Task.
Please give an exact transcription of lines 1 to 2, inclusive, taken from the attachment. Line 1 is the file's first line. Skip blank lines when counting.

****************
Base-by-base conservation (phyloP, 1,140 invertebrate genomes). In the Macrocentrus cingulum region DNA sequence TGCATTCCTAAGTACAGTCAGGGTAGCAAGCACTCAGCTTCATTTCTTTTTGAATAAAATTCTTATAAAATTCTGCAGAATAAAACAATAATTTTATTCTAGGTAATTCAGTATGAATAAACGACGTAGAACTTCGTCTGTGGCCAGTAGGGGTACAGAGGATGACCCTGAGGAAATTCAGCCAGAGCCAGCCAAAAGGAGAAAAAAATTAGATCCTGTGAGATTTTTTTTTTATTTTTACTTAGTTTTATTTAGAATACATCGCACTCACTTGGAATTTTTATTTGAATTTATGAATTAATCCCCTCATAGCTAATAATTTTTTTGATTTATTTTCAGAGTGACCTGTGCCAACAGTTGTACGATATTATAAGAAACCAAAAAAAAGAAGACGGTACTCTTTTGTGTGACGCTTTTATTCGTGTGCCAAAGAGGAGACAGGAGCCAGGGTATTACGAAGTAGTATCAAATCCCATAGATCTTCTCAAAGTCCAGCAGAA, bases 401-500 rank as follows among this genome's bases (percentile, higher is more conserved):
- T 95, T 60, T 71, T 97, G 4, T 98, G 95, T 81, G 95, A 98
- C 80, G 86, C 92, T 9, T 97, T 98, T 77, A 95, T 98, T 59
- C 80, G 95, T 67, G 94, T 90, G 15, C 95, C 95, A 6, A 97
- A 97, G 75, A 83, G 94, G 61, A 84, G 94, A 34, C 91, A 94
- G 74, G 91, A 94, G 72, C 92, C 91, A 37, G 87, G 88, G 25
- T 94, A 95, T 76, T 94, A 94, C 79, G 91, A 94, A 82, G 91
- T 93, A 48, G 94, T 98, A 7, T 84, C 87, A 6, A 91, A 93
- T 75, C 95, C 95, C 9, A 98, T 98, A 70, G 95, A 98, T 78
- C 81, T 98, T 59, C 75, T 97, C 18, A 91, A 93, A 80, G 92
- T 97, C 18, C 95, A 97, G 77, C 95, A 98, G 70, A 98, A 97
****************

Base-by-base conservation (phyloP, 1,140 invertebrate genomes). In the Macrocentrus cingulum region DNA sequence TGCATTCCTAAGTACAGTCAGGGTAGCAAGCACTCAGCTTCATTTCTTTTTGAATAAAATTCTTATAAAATTCTGCAGAATAAAACAATAATTTTATTCTAGGTAATTCAGTATGAATAAACGACGTAGAACTTCGTCTGTGGCCAGTAGGGGTACAGAGGATGACCCTGAGGAAATTCAGCCAGAGCCAGCCAAAAGGAGAAAAAAATTAGATCCTGTGAGATTTTTTTTTTATTTTTACTTAGTTTTATTTAGAATACATCGCACTCACTTGGAATTTTTATTTGAATTTATGAATTAATCCCCTCATAGCTAATAATTTTTTTGATTTATTTTCAGAGTGACCTGTGCCAACAGTTGTACGATATTATAAGAAACCAAAAAAAAGAAGACGGTACTCTTTTGTGTGACGCTTTTATTCGTGTGCCAAAGAGGAGACAGGAGCCAGGGTATTACGAAGTAGTATCAAATCCCATAGATCTTCTCAAAGTCCAGCAGAA, bases 401-500 rank as follows among this genome's bases (percentile, higher is more conserved):
- T 95, T 60, T 71, T 97, G 4, T 98, G 95, T 81, G 95, A 98